Remember the filled beds lining the hallways of hospitals and staff working until they were dead on their feet during the Covid-19 Pandemic? Health systems have had no choice but to transform the care delivery problems that the pandemic brought to the surface, not only for better patient care but for workforce well-being and for keeping clinicians safe from the virus. In a few months, several years’ worth of digital evolution has occurred.

“63% of leaders interviewed say Covid-19 made their organizations embrace digital transformation sooner than expected and are making greater investments in technology as a result.” —- Excerpt from ‘What we know now: The stat of digital transformation today

Why did this happen? With Covid, there were too many sick people to serve on an in-patient basis, so clinicians started to serve people at home. Services like remote patient technology and Telehealth that started during Covid, are very successful – post-Covid, where sections of the population still don’t venture outside. “Patients are being sent home with a smart pulse oximeter, a smart temperature gauge that uploads telemetry data in real-time to a big data model in the cloud, then using AI to change patient care”, says B. J. Moore, Executive Vice President and CIO for Providence Healthcare. “This is where innovation starts, in day-to-day care”.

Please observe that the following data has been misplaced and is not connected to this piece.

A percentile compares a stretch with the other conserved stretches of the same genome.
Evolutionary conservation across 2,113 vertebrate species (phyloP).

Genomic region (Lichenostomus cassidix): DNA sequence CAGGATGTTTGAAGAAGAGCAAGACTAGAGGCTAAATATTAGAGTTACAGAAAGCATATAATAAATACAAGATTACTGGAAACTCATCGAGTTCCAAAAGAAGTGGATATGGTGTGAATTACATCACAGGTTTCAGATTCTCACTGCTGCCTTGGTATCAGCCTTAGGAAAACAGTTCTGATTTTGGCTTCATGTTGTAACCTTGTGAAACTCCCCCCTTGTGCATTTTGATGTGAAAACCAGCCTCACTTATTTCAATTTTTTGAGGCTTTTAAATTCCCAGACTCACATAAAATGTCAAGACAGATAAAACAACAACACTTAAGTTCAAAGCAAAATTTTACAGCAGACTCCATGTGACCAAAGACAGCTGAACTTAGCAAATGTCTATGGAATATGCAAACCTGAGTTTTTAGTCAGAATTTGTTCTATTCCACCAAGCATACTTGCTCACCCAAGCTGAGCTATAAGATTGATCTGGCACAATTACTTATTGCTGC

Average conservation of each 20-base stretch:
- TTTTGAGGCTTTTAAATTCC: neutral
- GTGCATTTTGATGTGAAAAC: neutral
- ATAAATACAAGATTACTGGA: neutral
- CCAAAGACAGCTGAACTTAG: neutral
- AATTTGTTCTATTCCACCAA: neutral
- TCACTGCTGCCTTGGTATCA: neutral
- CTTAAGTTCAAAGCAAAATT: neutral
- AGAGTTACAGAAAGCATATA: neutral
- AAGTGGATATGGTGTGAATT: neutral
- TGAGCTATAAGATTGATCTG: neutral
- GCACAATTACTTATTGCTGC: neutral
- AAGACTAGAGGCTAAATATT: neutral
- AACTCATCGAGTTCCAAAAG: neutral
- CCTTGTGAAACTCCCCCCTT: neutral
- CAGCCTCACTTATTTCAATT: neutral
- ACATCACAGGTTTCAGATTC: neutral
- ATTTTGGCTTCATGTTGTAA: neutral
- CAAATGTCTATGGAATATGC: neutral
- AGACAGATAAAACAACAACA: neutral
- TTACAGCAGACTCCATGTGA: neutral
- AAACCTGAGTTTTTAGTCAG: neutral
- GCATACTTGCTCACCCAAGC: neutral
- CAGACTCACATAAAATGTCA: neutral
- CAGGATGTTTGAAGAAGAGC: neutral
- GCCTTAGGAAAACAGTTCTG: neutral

Besides improving the patient experience, cloud solutions make our healthcare systems more sustainable and cost-effective through improved efficiency and less reliance on on-premises infrastructure. The cloud also empowers the healthcare industry to take advantage of emerging technologies – including artificial intelligence and the internet of things (IoT) – which are fueling the future of patient care.

Accelerating the Shift to the Cloud

According to the 2020 Enterprise Cloud Index Report by Nutanix, the future of healthcare is dependent on decommissioning of legacy architecture. Currently, more healthcare organizations run exclusively traditional, non-cloud enabled data centers and business systems (27%) than any other industry.

Legacy systems need modernization initiatives to begin scaling if the organizations want to transform their care and efficiency. This transformation is achieved by accelerating the shift in workloads from data storage to cloud storage.